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New course added: Non-Equilibrium Thermodynamics

TU Delft OpenCourseWare published a new course in the field of Sustainable processes and Energy Technologies, called Non-equilibrium Thermodynamics.

About Non-Equilibrium Thermodynamics:

The course describes in a simple and practical way what non-equilibrium thermodynamics is and how it can contribute to engineering fields. It explains how to derive proper equations of transport from the second law of thermodynamics or the entropy production. The obtained equations are frequently more precise than used so far, and can be used to understand the waste of energy resources in central process units in the industry. The entropy balance is used to define the energy efficiency in energy conversion and create consistent thermodynamic models. It also provides a systematic method for minimizing energy losses that are connected with transport of heat, mass, charge and momentum. The entropy balance examines operation at the state of minimum entropy production and is used to propose some rules of design for energy efficient operation.

For this course some knowledge of engineering thermodynamics is a prerequisite. The first and second law of thermodynamics and terms as entropy should be known before starting this course.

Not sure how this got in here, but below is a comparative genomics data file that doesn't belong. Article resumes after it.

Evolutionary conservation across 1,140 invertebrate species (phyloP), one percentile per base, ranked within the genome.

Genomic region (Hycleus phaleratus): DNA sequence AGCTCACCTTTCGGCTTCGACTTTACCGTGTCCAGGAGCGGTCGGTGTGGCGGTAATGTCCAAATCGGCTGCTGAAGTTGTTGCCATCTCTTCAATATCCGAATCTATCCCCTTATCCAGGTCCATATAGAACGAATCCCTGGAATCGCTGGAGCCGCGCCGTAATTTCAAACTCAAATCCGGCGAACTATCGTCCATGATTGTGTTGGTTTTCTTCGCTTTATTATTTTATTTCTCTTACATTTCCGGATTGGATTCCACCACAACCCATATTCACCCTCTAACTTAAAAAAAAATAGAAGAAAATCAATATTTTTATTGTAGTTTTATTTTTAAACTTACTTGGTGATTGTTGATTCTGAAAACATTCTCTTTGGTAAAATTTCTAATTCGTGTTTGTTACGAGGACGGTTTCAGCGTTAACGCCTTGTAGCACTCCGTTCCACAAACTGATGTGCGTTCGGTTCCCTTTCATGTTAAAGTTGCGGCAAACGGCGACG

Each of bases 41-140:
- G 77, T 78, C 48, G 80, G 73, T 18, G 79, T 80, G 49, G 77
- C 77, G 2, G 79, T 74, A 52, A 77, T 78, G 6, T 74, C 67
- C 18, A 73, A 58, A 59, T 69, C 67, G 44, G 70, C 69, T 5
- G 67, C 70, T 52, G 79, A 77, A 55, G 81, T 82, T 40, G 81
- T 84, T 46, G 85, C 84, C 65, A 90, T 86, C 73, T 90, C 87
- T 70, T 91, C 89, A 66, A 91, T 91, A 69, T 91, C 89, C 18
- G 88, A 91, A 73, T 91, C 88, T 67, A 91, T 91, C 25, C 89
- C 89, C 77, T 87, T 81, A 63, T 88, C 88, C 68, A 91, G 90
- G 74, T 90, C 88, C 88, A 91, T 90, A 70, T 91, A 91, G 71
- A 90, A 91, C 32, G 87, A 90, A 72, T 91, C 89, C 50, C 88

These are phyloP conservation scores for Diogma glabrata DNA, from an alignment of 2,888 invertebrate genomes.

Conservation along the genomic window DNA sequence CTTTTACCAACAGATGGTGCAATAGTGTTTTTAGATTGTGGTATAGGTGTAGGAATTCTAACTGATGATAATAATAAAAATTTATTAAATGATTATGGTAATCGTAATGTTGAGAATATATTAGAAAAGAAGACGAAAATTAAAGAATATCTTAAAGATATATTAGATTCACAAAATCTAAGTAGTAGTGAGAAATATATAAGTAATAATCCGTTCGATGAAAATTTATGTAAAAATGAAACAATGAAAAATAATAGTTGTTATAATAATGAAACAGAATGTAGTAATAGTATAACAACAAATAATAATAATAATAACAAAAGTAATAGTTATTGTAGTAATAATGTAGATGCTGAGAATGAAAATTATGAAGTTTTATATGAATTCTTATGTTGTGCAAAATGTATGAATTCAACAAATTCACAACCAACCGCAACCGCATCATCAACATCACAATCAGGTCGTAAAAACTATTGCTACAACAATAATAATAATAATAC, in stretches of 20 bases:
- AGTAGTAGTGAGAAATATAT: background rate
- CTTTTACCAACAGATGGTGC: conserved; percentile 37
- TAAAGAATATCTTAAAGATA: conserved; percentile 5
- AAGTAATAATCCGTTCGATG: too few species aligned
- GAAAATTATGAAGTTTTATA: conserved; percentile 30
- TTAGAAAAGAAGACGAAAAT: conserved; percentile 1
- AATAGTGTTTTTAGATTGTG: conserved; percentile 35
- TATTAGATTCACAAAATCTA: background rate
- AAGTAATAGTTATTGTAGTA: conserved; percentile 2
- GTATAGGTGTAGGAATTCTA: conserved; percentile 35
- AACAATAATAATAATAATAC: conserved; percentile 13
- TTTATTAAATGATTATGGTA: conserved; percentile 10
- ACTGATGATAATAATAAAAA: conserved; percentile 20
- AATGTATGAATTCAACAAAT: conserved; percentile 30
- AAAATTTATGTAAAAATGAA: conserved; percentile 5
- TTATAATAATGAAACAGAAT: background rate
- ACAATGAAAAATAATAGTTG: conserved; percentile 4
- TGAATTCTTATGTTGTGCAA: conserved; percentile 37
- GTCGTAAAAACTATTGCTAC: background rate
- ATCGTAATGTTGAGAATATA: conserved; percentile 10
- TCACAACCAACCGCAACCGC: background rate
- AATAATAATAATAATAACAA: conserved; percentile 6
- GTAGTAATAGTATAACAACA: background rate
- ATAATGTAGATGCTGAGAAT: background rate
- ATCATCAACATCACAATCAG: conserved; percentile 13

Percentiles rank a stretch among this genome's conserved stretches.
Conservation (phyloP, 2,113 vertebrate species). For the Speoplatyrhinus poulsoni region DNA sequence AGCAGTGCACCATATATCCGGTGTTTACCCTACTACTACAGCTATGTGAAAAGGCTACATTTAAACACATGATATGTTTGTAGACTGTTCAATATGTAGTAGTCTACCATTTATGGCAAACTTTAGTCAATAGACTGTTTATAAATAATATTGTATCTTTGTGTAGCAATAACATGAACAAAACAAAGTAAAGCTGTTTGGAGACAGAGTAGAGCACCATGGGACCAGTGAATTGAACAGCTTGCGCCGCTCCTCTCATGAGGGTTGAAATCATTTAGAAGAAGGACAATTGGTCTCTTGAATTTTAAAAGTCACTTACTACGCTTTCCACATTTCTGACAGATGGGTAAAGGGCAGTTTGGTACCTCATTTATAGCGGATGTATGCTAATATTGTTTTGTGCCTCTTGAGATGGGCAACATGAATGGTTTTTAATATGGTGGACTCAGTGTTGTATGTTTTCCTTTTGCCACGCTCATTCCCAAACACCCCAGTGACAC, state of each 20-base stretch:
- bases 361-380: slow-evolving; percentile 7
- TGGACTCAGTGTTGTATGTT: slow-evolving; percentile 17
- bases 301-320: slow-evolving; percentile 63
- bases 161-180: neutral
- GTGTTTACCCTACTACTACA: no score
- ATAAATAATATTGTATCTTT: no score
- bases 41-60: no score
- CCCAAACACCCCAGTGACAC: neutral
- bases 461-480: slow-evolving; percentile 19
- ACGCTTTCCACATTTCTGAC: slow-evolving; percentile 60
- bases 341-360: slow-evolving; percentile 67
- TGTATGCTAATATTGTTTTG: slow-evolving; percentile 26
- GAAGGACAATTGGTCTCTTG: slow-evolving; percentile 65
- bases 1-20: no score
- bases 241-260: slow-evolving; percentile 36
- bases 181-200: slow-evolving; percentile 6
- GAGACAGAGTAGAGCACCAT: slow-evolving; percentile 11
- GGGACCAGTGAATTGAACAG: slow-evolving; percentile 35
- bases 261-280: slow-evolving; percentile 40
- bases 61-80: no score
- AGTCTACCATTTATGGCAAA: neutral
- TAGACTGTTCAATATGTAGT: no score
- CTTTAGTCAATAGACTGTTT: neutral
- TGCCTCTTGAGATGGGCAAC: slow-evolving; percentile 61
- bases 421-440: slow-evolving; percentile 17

A little information about the mastertrack of Sustainable processes and Energy Technologies:

Sustainable process and energy engineering is one of the most important engineering developments in the 21st century. But what precisely do we mean by it?

Industrial processes and energy systems are sustainable if they promote development that ‘meets the needs of the present without compromising the ability of future generations to meet their own demands’. But achieving sustainability in the industrial realm will not be easy and can only be accomplished by overcoming formidable technical challenges.

Industrial sustainability
Sustainable industrial production is only possible if processes can be developed that use energy and resources more efficiently and drastically reduce waste streams – or even reuse waste as new primary material resources. We need to get more while using less; that requires the re-invention of many industrial processes.

What you will learn
In this track, students acquire the theoretical knowledge, the numerical and experimental skills, and practical hands-on experience they will need to work on conventional processes and energy systems and to develop next‑generation energy and process technologies.

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